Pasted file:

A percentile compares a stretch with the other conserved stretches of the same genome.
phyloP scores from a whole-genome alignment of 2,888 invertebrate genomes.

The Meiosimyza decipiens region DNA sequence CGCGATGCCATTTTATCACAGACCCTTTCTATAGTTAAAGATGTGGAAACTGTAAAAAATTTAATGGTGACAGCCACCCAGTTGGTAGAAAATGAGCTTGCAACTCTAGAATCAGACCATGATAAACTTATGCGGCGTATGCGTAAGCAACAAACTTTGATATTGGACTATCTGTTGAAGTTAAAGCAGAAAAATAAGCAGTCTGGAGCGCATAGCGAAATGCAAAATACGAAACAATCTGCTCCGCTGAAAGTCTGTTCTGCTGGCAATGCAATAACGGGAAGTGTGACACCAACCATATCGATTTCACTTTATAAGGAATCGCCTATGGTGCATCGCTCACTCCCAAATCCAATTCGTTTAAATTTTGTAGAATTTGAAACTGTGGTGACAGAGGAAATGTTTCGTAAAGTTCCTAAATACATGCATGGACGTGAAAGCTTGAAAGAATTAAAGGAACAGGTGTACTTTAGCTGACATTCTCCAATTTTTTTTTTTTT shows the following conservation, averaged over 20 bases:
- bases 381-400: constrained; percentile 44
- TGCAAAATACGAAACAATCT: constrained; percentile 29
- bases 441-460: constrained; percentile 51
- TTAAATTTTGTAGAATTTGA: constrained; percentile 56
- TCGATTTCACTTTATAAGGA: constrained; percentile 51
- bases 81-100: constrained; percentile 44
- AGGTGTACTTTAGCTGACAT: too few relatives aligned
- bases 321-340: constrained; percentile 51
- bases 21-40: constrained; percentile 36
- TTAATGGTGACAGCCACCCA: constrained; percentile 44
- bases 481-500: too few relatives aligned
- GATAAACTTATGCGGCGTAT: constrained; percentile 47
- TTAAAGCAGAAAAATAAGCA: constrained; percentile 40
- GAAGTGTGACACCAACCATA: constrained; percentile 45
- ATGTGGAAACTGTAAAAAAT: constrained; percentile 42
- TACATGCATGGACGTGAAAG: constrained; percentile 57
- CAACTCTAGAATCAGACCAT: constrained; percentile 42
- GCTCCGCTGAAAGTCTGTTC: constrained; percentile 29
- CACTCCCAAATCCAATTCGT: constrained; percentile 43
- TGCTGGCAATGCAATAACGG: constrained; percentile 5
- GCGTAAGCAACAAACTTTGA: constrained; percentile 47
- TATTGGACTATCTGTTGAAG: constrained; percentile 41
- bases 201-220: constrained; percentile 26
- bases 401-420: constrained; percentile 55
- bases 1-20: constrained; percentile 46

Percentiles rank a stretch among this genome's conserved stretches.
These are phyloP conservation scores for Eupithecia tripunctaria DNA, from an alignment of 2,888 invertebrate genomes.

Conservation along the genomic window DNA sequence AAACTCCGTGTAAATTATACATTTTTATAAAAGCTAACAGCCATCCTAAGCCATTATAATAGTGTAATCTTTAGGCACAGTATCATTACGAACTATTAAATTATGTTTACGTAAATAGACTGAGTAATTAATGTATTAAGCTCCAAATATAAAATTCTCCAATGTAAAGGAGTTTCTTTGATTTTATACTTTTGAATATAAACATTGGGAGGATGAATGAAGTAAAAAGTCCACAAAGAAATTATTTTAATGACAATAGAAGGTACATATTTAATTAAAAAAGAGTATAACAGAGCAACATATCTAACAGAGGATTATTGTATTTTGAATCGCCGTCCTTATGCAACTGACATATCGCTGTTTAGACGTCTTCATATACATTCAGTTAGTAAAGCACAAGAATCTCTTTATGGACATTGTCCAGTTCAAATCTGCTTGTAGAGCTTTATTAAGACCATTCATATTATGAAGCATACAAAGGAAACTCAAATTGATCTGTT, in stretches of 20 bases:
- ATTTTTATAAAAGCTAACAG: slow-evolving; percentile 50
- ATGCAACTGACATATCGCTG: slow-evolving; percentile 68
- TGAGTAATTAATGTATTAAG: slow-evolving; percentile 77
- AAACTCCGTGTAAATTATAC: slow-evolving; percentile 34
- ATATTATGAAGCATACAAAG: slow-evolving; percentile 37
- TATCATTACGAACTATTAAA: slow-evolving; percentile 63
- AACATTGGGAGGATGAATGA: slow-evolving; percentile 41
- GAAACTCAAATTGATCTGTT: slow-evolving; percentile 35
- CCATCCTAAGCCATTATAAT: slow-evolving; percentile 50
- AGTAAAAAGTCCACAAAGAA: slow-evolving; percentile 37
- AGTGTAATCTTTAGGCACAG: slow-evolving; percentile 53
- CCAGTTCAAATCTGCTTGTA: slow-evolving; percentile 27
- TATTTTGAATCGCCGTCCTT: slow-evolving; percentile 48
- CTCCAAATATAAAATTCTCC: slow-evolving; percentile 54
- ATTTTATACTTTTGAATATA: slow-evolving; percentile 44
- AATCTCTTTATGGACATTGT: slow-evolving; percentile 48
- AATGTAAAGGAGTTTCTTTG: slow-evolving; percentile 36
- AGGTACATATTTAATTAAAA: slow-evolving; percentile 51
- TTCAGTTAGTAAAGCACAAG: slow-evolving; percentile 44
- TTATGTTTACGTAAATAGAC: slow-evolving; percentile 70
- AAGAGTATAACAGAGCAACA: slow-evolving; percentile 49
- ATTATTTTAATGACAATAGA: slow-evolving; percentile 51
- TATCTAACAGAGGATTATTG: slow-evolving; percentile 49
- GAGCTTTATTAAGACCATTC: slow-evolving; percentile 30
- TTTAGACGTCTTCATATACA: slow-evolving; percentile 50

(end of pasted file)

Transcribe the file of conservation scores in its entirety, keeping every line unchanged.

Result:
A percentile compares a stretch with the other conserved stretches of the same genome.
phyloP scores from a whole-genome alignment of 2,888 invertebrate genomes.

The Meiosimyza decipiens region DNA sequence CGCGATGCCATTTTATCACAGACCCTTTCTATAGTTAAAGATGTGGAAACTGTAAAAAATTTAATGGTGACAGCCACCCAGTTGGTAGAAAATGAGCTTGCAACTCTAGAATCAGACCATGATAAACTTATGCGGCGTATGCGTAAGCAACAAACTTTGATATTGGACTATCTGTTGAAGTTAAAGCAGAAAAATAAGCAGTCTGGAGCGCATAGCGAAATGCAAAATACGAAACAATCTGCTCCGCTGAAAGTCTGTTCTGCTGGCAATGCAATAACGGGAAGTGTGACACCAACCATATCGATTTCACTTTATAAGGAATCGCCTATGGTGCATCGCTCACTCCCAAATCCAATTCGTTTAAATTTTGTAGAATTTGAAACTGTGGTGACAGAGGAAATGTTTCGTAAAGTTCCTAAATACATGCATGGACGTGAAAGCTTGAAAGAATTAAAGGAACAGGTGTACTTTAGCTGACATTCTCCAATTTTTTTTTTTTT shows the following conservation, averaged over 20 bases:
- bases 381-400: constrained; percentile 44
- TGCAAAATACGAAACAATCT: constrained; percentile 29
- bases 441-460: constrained; percentile 51
- TTAAATTTTGTAGAATTTGA: constrained; percentile 56
- TCGATTTCACTTTATAAGGA: constrained; percentile 51
- bases 81-100: constrained; percentile 44
- AGGTGTACTTTAGCTGACAT: too few relatives aligned
- bases 321-340: constrained; percentile 51
- bases 21-40: constrained; percentile 36
- TTAATGGTGACAGCCACCCA: constrained; percentile 44
- bases 481-500: too few relatives aligned
- GATAAACTTATGCGGCGTAT: constrained; percentile 47
- TTAAAGCAGAAAAATAAGCA: constrained; percentile 40
- GAAGTGTGACACCAACCATA: constrained; percentile 45
- ATGTGGAAACTGTAAAAAAT: constrained; percentile 42
- TACATGCATGGACGTGAAAG: constrained; percentile 57
- CAACTCTAGAATCAGACCAT: constrained; percentile 42
- GCTCCGCTGAAAGTCTGTTC: constrained; percentile 29
- CACTCCCAAATCCAATTCGT: constrained; percentile 43
- TGCTGGCAATGCAATAACGG: constrained; percentile 5
- GCGTAAGCAACAAACTTTGA: constrained; percentile 47
- TATTGGACTATCTGTTGAAG: constrained; percentile 41
- bases 201-220: constrained; percentile 26
- bases 401-420: constrained; percentile 55
- bases 1-20: constrained; percentile 46

Percentiles rank a stretch among this genome's conserved stretches.
These are phyloP conservation scores for Eupithecia tripunctaria DNA, from an alignment of 2,888 invertebrate genomes.

Conservation along the genomic window DNA sequence AAACTCCGTGTAAATTATACATTTTTATAAAAGCTAACAGCCATCCTAAGCCATTATAATAGTGTAATCTTTAGGCACAGTATCATTACGAACTATTAAATTATGTTTACGTAAATAGACTGAGTAATTAATGTATTAAGCTCCAAATATAAAATTCTCCAATGTAAAGGAGTTTCTTTGATTTTATACTTTTGAATATAAACATTGGGAGGATGAATGAAGTAAAAAGTCCACAAAGAAATTATTTTAATGACAATAGAAGGTACATATTTAATTAAAAAAGAGTATAACAGAGCAACATATCTAACAGAGGATTATTGTATTTTGAATCGCCGTCCTTATGCAACTGACATATCGCTGTTTAGACGTCTTCATATACATTCAGTTAGTAAAGCACAAGAATCTCTTTATGGACATTGTCCAGTTCAAATCTGCTTGTAGAGCTTTATTAAGACCATTCATATTATGAAGCATACAAAGGAAACTCAAATTGATCTGTT, in stretches of 20 bases:
- ATTTTTATAAAAGCTAACAG: slow-evolving; percentile 50
- ATGCAACTGACATATCGCTG: slow-evolving; percentile 68
- TGAGTAATTAATGTATTAAG: slow-evolving; percentile 77
- AAACTCCGTGTAAATTATAC: slow-evolving; percentile 34
- ATATTATGAAGCATACAAAG: slow-evolving; percentile 37
- TATCATTACGAACTATTAAA: slow-evolving; percentile 63
- AACATTGGGAGGATGAATGA: slow-evolving; percentile 41
- GAAACTCAAATTGATCTGTT: slow-evolving; percentile 35
- CCATCCTAAGCCATTATAAT: slow-evolving; percentile 50
- AGTAAAAAGTCCACAAAGAA: slow-evolving; percentile 37
- AGTGTAATCTTTAGGCACAG: slow-evolving; percentile 53
- CCAGTTCAAATCTGCTTGTA: slow-evolving; percentile 27
- TATTTTGAATCGCCGTCCTT: slow-evolving; percentile 48
- CTCCAAATATAAAATTCTCC: slow-evolving; percentile 54
- ATTTTATACTTTTGAATATA: slow-evolving; percentile 44
- AATCTCTTTATGGACATTGT: slow-evolving; percentile 48
- AATGTAAAGGAGTTTCTTTG: slow-evolving; percentile 36
- AGGTACATATTTAATTAAAA: slow-evolving; percentile 51
- TTCAGTTAGTAAAGCACAAG: slow-evolving; percentile 44
- TTATGTTTACGTAAATAGAC: slow-evolving; percentile 70
- AAGAGTATAACAGAGCAACA: slow-evolving; percentile 49
- ATTATTTTAATGACAATAGA: slow-evolving; percentile 51
- TATCTAACAGAGGATTATTG: slow-evolving; percentile 49
- GAGCTTTATTAAGACCATTC: slow-evolving; percentile 30
- TTTAGACGTCTTCATATACA: slow-evolving; percentile 50